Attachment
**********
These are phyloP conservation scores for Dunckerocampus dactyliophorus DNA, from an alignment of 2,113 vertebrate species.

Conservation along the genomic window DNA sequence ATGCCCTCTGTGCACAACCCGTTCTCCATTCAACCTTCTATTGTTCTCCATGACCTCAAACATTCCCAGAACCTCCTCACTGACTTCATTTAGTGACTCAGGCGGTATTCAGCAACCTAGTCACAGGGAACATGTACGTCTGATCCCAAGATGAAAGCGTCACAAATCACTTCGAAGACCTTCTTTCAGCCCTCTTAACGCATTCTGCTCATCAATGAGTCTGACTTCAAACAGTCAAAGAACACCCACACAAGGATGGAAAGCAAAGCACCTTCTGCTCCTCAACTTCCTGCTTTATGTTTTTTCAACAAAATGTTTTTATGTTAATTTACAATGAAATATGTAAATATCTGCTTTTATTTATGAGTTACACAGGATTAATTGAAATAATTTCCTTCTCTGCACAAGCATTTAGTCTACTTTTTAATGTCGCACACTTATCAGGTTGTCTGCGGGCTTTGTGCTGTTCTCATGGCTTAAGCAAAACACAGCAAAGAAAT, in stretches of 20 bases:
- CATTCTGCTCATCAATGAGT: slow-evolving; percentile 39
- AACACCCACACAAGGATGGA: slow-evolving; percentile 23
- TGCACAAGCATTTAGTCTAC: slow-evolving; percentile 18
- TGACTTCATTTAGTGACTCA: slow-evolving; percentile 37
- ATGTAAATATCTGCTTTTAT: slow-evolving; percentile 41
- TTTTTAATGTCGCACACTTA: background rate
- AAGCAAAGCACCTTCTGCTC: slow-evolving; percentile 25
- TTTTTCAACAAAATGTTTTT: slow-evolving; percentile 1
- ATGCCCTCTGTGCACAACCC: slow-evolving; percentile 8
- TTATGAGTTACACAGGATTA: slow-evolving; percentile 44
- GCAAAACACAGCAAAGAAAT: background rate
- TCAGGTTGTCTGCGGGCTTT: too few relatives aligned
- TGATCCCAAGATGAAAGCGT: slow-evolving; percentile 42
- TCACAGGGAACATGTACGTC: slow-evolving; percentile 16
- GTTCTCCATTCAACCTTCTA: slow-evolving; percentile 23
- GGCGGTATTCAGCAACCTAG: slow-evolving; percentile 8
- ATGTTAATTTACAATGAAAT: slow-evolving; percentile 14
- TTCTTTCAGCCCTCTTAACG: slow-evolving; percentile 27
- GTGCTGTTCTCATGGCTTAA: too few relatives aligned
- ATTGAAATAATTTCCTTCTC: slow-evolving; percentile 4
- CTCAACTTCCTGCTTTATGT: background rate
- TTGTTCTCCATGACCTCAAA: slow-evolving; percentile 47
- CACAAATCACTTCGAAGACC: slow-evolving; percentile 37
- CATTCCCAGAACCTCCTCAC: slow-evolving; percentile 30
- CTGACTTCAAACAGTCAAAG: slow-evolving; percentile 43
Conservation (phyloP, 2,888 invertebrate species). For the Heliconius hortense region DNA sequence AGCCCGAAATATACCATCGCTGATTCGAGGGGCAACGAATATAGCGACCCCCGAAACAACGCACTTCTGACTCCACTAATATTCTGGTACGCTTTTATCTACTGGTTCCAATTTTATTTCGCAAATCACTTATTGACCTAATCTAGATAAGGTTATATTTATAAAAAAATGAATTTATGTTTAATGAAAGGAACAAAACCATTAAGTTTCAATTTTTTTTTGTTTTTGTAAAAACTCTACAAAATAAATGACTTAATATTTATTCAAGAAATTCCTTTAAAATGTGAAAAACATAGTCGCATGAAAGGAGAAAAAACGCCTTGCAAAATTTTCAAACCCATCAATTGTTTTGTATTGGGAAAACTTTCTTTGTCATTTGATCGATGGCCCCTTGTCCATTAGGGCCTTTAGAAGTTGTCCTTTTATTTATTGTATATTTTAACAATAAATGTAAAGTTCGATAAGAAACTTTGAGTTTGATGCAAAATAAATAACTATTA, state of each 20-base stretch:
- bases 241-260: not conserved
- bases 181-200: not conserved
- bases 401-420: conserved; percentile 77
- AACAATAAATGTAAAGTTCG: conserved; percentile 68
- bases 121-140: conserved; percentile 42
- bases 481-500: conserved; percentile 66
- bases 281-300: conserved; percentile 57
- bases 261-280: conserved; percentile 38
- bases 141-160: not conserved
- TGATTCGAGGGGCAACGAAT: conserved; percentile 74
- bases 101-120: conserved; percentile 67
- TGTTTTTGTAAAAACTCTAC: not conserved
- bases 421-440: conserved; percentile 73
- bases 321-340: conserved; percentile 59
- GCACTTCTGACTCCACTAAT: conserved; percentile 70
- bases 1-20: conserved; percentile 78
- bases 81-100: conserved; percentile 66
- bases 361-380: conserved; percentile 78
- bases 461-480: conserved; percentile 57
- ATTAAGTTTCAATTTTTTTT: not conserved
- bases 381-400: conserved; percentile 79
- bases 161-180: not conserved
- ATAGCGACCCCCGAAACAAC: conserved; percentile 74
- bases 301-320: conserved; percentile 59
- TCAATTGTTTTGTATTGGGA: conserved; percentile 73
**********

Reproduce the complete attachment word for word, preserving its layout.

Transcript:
These are phyloP conservation scores for Dunckerocampus dactyliophorus DNA, from an alignment of 2,113 vertebrate species.

Conservation along the genomic window DNA sequence ATGCCCTCTGTGCACAACCCGTTCTCCATTCAACCTTCTATTGTTCTCCATGACCTCAAACATTCCCAGAACCTCCTCACTGACTTCATTTAGTGACTCAGGCGGTATTCAGCAACCTAGTCACAGGGAACATGTACGTCTGATCCCAAGATGAAAGCGTCACAAATCACTTCGAAGACCTTCTTTCAGCCCTCTTAACGCATTCTGCTCATCAATGAGTCTGACTTCAAACAGTCAAAGAACACCCACACAAGGATGGAAAGCAAAGCACCTTCTGCTCCTCAACTTCCTGCTTTATGTTTTTTCAACAAAATGTTTTTATGTTAATTTACAATGAAATATGTAAATATCTGCTTTTATTTATGAGTTACACAGGATTAATTGAAATAATTTCCTTCTCTGCACAAGCATTTAGTCTACTTTTTAATGTCGCACACTTATCAGGTTGTCTGCGGGCTTTGTGCTGTTCTCATGGCTTAAGCAAAACACAGCAAAGAAAT, in stretches of 20 bases:
- CATTCTGCTCATCAATGAGT: slow-evolving; percentile 39
- AACACCCACACAAGGATGGA: slow-evolving; percentile 23
- TGCACAAGCATTTAGTCTAC: slow-evolving; percentile 18
- TGACTTCATTTAGTGACTCA: slow-evolving; percentile 37
- ATGTAAATATCTGCTTTTAT: slow-evolving; percentile 41
- TTTTTAATGTCGCACACTTA: background rate
- AAGCAAAGCACCTTCTGCTC: slow-evolving; percentile 25
- TTTTTCAACAAAATGTTTTT: slow-evolving; percentile 1
- ATGCCCTCTGTGCACAACCC: slow-evolving; percentile 8
- TTATGAGTTACACAGGATTA: slow-evolving; percentile 44
- GCAAAACACAGCAAAGAAAT: background rate
- TCAGGTTGTCTGCGGGCTTT: too few relatives aligned
- TGATCCCAAGATGAAAGCGT: slow-evolving; percentile 42
- TCACAGGGAACATGTACGTC: slow-evolving; percentile 16
- GTTCTCCATTCAACCTTCTA: slow-evolving; percentile 23
- GGCGGTATTCAGCAACCTAG: slow-evolving; percentile 8
- ATGTTAATTTACAATGAAAT: slow-evolving; percentile 14
- TTCTTTCAGCCCTCTTAACG: slow-evolving; percentile 27
- GTGCTGTTCTCATGGCTTAA: too few relatives aligned
- ATTGAAATAATTTCCTTCTC: slow-evolving; percentile 4
- CTCAACTTCCTGCTTTATGT: background rate
- TTGTTCTCCATGACCTCAAA: slow-evolving; percentile 47
- CACAAATCACTTCGAAGACC: slow-evolving; percentile 37
- CATTCCCAGAACCTCCTCAC: slow-evolving; percentile 30
- CTGACTTCAAACAGTCAAAG: slow-evolving; percentile 43
Conservation (phyloP, 2,888 invertebrate species). For the Heliconius hortense region DNA sequence AGCCCGAAATATACCATCGCTGATTCGAGGGGCAACGAATATAGCGACCCCCGAAACAACGCACTTCTGACTCCACTAATATTCTGGTACGCTTTTATCTACTGGTTCCAATTTTATTTCGCAAATCACTTATTGACCTAATCTAGATAAGGTTATATTTATAAAAAAATGAATTTATGTTTAATGAAAGGAACAAAACCATTAAGTTTCAATTTTTTTTTGTTTTTGTAAAAACTCTACAAAATAAATGACTTAATATTTATTCAAGAAATTCCTTTAAAATGTGAAAAACATAGTCGCATGAAAGGAGAAAAAACGCCTTGCAAAATTTTCAAACCCATCAATTGTTTTGTATTGGGAAAACTTTCTTTGTCATTTGATCGATGGCCCCTTGTCCATTAGGGCCTTTAGAAGTTGTCCTTTTATTTATTGTATATTTTAACAATAAATGTAAAGTTCGATAAGAAACTTTGAGTTTGATGCAAAATAAATAACTATTA, state of each 20-base stretch:
- bases 241-260: not conserved
- bases 181-200: not conserved
- bases 401-420: conserved; percentile 77
- AACAATAAATGTAAAGTTCG: conserved; percentile 68
- bases 121-140: conserved; percentile 42
- bases 481-500: conserved; percentile 66
- bases 281-300: conserved; percentile 57
- bases 261-280: conserved; percentile 38
- bases 141-160: not conserved
- TGATTCGAGGGGCAACGAAT: conserved; percentile 74
- bases 101-120: conserved; percentile 67
- TGTTTTTGTAAAAACTCTAC: not conserved
- bases 421-440: conserved; percentile 73
- bases 321-340: conserved; percentile 59
- GCACTTCTGACTCCACTAAT: conserved; percentile 70
- bases 1-20: conserved; percentile 78
- bases 81-100: conserved; percentile 66
- bases 361-380: conserved; percentile 78
- bases 461-480: conserved; percentile 57
- ATTAAGTTTCAATTTTTTTT: not conserved
- bases 381-400: conserved; percentile 79
- bases 161-180: not conserved
- ATAGCGACCCCCGAAACAAC: conserved; percentile 74
- bases 301-320: conserved; percentile 59
- TCAATTGTTTTGTATTGGGA: conserved; percentile 73